Thursday, February 26, 2009

I Missed a (Dietz) Post and I Hate My Life.

But now that that's out of my system....

First, I want to talk about Portrait.  I kind of went not knowing what to expect, and feeling sick, not wanting to be at a play (which is feeling pretty crappy, if you think about it... holding you back from wanting to experience all that is the theatre).

I was significantly less miserable the moment the show started.
I loved:
-The cast.  Iris and Mozart!  Yay! (Now if Bowman could just concentrate as hard on our scene for Truss's class...) And I'm a huge fan of Richard's, dating back to Summer People... for obvious reasons... and Alice was impeccable.  Playing younger characters is always fun, but (to me, at least) having to act an older character is TERRIFYING, especially one as ballsy as Alice.  I was really impressed.  (And Whoot!  I heart Avital Bisk, people.)
-The writing.  Andy wrote a whole post kissing the ground that Jenny walks upon, so I feel that I can state, without sounding like a kiss ass, that the show was beautifully written.  The humor was really clever, and while we credit that a lot of times to the actors and their interpretation and pacing, the good stuff has got to be written before anyone can perform it.  So yay.
-The blank canvases.  We talked about this in class, but the canvases being blank gave sooooooo much to the show.  It let the audience imagine Alice's art, her personality, for themselves, and kept them zoned in on the actions and relationships of the characters.  I was a fan.
-The design of the set.  Having the couch in that corner was perfect for hiding the male nuddie booty, and with the back to the audience, it made the room real.  One of my pet peeves is when a set is set up to so obviously play to the fourth wall.  Urg.  It's like "Come one, please be more original."  It was balanced well by having the heavily used liquor table on the other side, with 'doors' that also balanced out and a middle space that allowed for a dynamic range of spatial relationship variations.  It was all so feng shui.  My chi and aura were thoroughly centered throughout the entire performance because of this.
-I also loved the way clothes were hanging/lying all around the set.  It kind of gave more insight to the characters, and made me feel like they felt nothing was all that permanent.

(Keep in mind that these are VERY nit picky, but) I didn't like:
-Some of the acting choices.  I felt like, when in doubt, any given character poured drinks.  And there were moments when I felt like Nancy slipped into Iris mode, and instead of playing an innocent young woman in love, she played an innocent child, just plain...well, childlike.  But I adore her and her abilities, so please, no one take that the wrong way.
-The fact that the images of Richard being beaten as a child were left to the imagination.  I know that this is really third grade of me, but I wanted to see the pictures really bad.  I'm not saying that a big slide projector should display them when they become known to the audience or anything like that, but, if you think about it, it's kind of comparable to images of say, the Holocaust.  You know that they are horrible, and you'll probably cry and be completely shocked and horrified looking at them, but you still are enthralled, intrigued, wanting to take in this moment and be educated about this subject.  Maybe that's just me.  Plus, I don't think I've ever seen a drawing or someone being beaten- I've not encountered many action sketches.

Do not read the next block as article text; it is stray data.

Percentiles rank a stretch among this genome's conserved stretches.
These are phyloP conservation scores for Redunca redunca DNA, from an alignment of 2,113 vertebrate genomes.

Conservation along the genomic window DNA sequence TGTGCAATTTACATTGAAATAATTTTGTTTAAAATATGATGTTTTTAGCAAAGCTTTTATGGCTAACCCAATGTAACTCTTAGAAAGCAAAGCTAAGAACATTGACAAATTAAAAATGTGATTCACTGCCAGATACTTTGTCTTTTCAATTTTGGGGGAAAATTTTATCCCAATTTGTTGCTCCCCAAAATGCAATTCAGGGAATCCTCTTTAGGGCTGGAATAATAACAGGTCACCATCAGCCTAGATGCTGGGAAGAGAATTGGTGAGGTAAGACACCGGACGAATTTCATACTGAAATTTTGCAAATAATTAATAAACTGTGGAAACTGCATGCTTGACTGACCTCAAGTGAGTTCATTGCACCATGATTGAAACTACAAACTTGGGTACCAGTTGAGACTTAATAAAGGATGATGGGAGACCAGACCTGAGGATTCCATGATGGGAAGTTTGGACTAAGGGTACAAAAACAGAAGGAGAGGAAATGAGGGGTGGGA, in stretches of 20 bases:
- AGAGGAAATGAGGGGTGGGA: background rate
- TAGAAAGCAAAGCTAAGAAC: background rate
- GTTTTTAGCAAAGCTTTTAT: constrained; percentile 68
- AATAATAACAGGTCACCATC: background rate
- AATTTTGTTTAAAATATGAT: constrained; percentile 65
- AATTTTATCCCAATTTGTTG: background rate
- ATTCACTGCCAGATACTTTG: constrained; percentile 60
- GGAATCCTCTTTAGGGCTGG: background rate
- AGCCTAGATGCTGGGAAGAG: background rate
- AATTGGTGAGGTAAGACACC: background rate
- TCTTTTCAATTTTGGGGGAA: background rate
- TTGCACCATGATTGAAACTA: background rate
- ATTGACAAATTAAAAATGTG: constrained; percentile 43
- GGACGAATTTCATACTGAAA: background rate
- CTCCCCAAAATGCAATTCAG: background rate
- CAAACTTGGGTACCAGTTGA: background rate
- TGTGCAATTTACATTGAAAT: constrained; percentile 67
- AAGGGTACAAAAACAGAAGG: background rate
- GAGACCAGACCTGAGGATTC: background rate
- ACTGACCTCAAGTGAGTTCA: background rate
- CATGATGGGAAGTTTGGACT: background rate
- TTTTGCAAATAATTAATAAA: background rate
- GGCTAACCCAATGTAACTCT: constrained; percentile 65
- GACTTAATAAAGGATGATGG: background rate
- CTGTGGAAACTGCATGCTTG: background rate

-Other than that, I can't really think of anything all that negative to say.  I enjoyed it immensely.

Alright.  On vignettes.

Index cards are my new favorite thing.  Not only are they convenient in Acting and Vocal Rep where we write ENDLESS critique sheets for everyone in the entire world, but doing this vignette exercise really helped me focus on ACTION.  I get ideas, and kind of have them build into "Oh, okay, and then she'll do this, and he'll think this, so he'll do that," and RARELY are the actions of my outlines clear, concise, and (unfortunately) visibly achievable.  Ridding my events of fluffy feelings and focusing on the actual action made it SO much easier to just sit down and write.  It's kind of ridiculous how one change can have such a huge impact.

And, since I'm late and suck at life, I'll talk about today's class, too. 

Every single cutting rule that we learned today has been written on all of my previously handed in work.  I have a big problem with having my character state his or her feelings rather than showing them.  I'm too controlling.  I want everyone to clearly know my intent, and don't want to leave it to the actor to portray, because, you know, what if they don't?  It's the same with stage directions, writing a novel so that all the director has to do is get things together.  I guess we all just have to have some faith that others will take our work and do with it way they may with some respect.  It's something I've got to come to terms with.

Cutting out colloquial speech was getting me, too.  I thought, "But this is how the character talks, he talks just like the dude sitting next to me.  This is real."  Real can suck, though.  I'm learning this.

Anyway, everyone have an excellent weekend, and I hope we're totally inspired to write the best seven page scenes ever in the entire world and galaxies beyond and such and what not.

Julia :)

1 comment:

  1. Don't hate your life.

    Great post, Julia -- I'm glad the flashcard exercise is proving useful. Some people will, undoubtedly, find it more frustrating than anything, but as with all of our different exercises, if it helps a few of you, it's worth our time.

    Sorry we didn't show you the pictures -- you'd have seen my scrawling, terrible attempt at a drawing. But there are reproductions of one of the pictures in a book I have on Alice, if you're curious.

    Good luck with those plays!